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Who is Responsible for Adapting?

Who is Responsible for Adapting?

"Outsiders" shoulder a disproportionate burden when it comes to fitting in. Can we demand more from the "insiders?"

This is the 4th installment of This is Not Advice, a not-advice column for paid subscribers of What Works. Already a paid subscriber? Thank you! If you’re not, enjoy the first half of this essay (audio or written) or upgrade your subscription to access the whole thing.

Today's question comes from a Brazilian living in the US, working as a contractor at a tech company. They gave me a bunch of interesting questions to think about, but this one gives me an opportunity to share something I think about quite a bit but haven't gotten the chance to write about much:

As a foreigner, how much should I adapt myself to fit the culture?
It feels like tons of storytelling, not so much story-doing.

I love this question because I am in no way qualified to weigh in on this, being an American who has never lived outside the country. And, at the same time, I am intimately familiar with the contours of figuring out how to exist in a culture that often doesn't make sense to me. So allow me to come at this from a different angle.

“Foreigners” in Any Society

Jim Sinclair, an autism rights activist, penned the deeply moving essay, "Don't Mourn for Us," which I highly recommend everyone reads. There are a couple of lines in it that nail my experience of autistic life:

It takes more work to communicate with someone whose native language isn't the same as yours. And autism goes deeper than language and culture; autistic people are "foreigners" in any society.

Here, Sinclair is not proposing a sort of travel guide for autistic people. They don't present a set of tips for adapting to non-autistic culture. In fact, they're not addressing autistic people at all.

Sinclair is writing for non-autistic people—specifically parents who respond to their child's autism diagnosis with a sense of loss and grief. Instead of "push[ing] for the things your expectations tell you are normal," Sinclair suggests, "approach respectfully, without preconceptions, and with openness to learning new things, and you'll find a world you could never have imagined."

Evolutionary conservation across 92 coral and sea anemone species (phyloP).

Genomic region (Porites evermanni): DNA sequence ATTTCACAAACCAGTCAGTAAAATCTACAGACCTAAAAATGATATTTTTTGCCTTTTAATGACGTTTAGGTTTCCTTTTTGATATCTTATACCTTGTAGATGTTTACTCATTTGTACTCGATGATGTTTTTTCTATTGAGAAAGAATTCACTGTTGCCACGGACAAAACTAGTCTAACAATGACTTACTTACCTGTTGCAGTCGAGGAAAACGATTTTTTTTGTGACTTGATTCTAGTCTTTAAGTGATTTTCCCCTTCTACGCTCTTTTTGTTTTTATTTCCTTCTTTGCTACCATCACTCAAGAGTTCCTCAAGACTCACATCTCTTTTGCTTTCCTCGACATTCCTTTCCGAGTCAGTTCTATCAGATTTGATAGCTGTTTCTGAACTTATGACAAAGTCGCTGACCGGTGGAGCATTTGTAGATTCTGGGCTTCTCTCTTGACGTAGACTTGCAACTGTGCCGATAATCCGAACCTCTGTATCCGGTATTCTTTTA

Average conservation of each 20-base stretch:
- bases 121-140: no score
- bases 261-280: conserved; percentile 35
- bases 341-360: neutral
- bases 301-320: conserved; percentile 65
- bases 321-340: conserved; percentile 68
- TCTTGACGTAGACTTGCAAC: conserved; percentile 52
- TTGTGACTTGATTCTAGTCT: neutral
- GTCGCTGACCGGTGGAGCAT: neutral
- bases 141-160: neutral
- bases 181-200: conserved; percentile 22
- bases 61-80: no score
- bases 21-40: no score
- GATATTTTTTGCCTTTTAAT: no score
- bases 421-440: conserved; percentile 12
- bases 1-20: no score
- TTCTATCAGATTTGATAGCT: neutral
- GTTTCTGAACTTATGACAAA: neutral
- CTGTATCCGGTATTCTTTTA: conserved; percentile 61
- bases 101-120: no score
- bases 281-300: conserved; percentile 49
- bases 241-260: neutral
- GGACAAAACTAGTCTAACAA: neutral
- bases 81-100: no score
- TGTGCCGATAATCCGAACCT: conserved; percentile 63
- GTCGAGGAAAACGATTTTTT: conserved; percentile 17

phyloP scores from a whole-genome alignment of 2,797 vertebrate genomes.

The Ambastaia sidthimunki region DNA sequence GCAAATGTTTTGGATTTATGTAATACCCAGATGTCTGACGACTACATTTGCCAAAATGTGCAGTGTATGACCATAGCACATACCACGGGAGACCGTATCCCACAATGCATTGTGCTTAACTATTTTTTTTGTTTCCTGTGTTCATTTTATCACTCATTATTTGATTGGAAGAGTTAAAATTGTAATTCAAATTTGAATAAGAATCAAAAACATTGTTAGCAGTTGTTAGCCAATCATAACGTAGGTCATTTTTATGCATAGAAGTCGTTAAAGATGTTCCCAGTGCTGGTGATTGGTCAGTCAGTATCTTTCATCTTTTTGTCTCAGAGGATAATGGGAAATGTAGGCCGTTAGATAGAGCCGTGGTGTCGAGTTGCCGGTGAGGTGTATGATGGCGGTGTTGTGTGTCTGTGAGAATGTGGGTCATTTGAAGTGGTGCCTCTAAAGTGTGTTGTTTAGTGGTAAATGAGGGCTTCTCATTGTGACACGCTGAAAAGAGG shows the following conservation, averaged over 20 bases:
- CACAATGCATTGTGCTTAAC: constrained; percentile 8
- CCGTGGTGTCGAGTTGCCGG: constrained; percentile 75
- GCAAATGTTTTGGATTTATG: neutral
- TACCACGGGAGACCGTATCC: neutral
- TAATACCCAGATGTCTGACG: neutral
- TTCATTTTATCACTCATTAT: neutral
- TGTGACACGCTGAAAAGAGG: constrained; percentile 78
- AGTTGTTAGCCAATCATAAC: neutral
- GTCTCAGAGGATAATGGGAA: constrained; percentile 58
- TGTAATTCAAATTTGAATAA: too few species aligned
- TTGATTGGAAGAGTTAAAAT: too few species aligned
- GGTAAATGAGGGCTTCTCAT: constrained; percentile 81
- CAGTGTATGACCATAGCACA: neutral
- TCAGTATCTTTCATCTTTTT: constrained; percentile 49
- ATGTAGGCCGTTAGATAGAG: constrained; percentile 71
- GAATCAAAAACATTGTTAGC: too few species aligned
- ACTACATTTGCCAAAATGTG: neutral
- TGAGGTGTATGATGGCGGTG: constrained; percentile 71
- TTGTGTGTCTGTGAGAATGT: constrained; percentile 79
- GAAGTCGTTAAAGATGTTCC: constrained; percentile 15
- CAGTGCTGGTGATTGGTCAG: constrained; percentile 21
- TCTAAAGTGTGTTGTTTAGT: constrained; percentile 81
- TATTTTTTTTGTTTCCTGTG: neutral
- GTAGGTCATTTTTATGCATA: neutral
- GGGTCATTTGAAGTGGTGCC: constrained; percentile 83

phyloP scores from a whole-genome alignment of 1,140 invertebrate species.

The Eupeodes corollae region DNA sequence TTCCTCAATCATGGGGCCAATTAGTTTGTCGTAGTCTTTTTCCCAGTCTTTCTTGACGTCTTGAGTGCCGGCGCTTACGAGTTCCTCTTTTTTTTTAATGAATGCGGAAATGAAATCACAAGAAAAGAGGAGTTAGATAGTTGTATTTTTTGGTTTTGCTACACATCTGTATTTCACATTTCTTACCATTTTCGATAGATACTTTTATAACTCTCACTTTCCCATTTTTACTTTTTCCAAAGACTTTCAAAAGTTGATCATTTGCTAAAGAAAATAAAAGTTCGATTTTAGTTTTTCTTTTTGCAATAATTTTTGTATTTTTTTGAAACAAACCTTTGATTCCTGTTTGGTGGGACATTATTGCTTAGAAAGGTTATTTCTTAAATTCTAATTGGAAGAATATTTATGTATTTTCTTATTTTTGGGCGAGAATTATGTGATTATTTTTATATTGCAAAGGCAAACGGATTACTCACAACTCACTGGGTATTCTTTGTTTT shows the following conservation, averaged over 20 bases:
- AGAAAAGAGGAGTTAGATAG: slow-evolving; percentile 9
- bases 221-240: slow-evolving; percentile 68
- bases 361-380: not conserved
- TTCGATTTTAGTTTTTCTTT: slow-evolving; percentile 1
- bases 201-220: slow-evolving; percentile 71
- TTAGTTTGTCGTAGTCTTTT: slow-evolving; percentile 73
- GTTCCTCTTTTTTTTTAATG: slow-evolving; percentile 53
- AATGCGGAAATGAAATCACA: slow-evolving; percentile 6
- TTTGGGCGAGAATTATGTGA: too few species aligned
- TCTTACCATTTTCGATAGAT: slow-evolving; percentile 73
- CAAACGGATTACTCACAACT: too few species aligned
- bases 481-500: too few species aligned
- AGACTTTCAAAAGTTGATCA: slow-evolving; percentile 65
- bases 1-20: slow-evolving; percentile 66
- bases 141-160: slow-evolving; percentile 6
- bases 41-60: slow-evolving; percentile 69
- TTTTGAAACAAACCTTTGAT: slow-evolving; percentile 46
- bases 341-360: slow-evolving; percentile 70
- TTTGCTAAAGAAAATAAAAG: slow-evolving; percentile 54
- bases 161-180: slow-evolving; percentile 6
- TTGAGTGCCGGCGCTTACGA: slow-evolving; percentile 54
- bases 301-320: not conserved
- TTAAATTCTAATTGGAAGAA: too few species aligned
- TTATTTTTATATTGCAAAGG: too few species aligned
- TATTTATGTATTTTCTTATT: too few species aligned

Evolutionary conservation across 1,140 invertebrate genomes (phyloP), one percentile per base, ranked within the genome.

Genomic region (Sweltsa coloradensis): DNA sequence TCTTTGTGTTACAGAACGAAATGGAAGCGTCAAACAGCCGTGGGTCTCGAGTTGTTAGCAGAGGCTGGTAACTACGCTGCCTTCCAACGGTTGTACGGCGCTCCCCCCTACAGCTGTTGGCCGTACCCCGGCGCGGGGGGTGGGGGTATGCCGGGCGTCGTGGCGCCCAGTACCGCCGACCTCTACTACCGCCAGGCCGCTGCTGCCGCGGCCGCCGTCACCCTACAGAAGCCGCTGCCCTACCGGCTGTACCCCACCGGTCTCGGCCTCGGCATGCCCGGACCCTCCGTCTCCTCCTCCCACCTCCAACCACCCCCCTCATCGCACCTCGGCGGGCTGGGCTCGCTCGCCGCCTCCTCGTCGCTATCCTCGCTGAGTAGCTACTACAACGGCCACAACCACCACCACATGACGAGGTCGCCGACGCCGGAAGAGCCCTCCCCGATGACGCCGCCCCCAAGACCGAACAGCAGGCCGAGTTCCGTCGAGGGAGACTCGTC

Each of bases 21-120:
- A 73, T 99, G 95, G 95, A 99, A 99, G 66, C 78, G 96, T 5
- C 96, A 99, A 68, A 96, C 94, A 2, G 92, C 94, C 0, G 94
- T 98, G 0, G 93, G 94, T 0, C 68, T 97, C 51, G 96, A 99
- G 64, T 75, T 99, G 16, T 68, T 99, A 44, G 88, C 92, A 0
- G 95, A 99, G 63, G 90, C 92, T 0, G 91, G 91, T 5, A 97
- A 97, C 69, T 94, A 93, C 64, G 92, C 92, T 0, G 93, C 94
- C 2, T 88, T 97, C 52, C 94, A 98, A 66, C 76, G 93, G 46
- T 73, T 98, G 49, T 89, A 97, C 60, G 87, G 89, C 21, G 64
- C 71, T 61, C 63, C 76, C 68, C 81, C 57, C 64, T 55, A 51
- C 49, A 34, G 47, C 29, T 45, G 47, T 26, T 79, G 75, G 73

Sinclair concedes that connecting with an autistic person takes more work than connecting with a non-autistic person. But they also point out that they're only asking for the same kind of effort that autistic people put in every day. Non-autistic people can relate and communicate with us—"unless non-autistic people are far more limited than we are in their capacity to relate."

I freaking love that line.

Each of us who does learn to talk to you, each of us who manages to function at all in your society, each of us who manages to reach out and make a connection with you, is operating in alien territory, making contact with alien beings. We spend our entire lives doing this. And then you tell us that we can't relate.

What I'm trying to say is that someone who wasn't born in the United States is already putting in a great deal of work to navigate life here.

On a daily basis, they're filtering the cultural instincts they've picked up over a lifetime through the perception of Americans. Layer in work culture, and there's even more effort required.

It's similar to the kind of work that Black people, people of color, disabled people, queer people, chronically ill people, fat people, and people who belong to all manner of marginalized groups do every day. It's what many people don't get about diversity, equity, and inclusion efforts at work. DEI isn't only about making different people feel comfortable and included at work.

DEI work is also about helping people from the dominant culture shoulder a bit more of the cognitive burden.

How can historically underestimated people fully contribute if they're also straining to translate themselves to become legible to the dominant culture?

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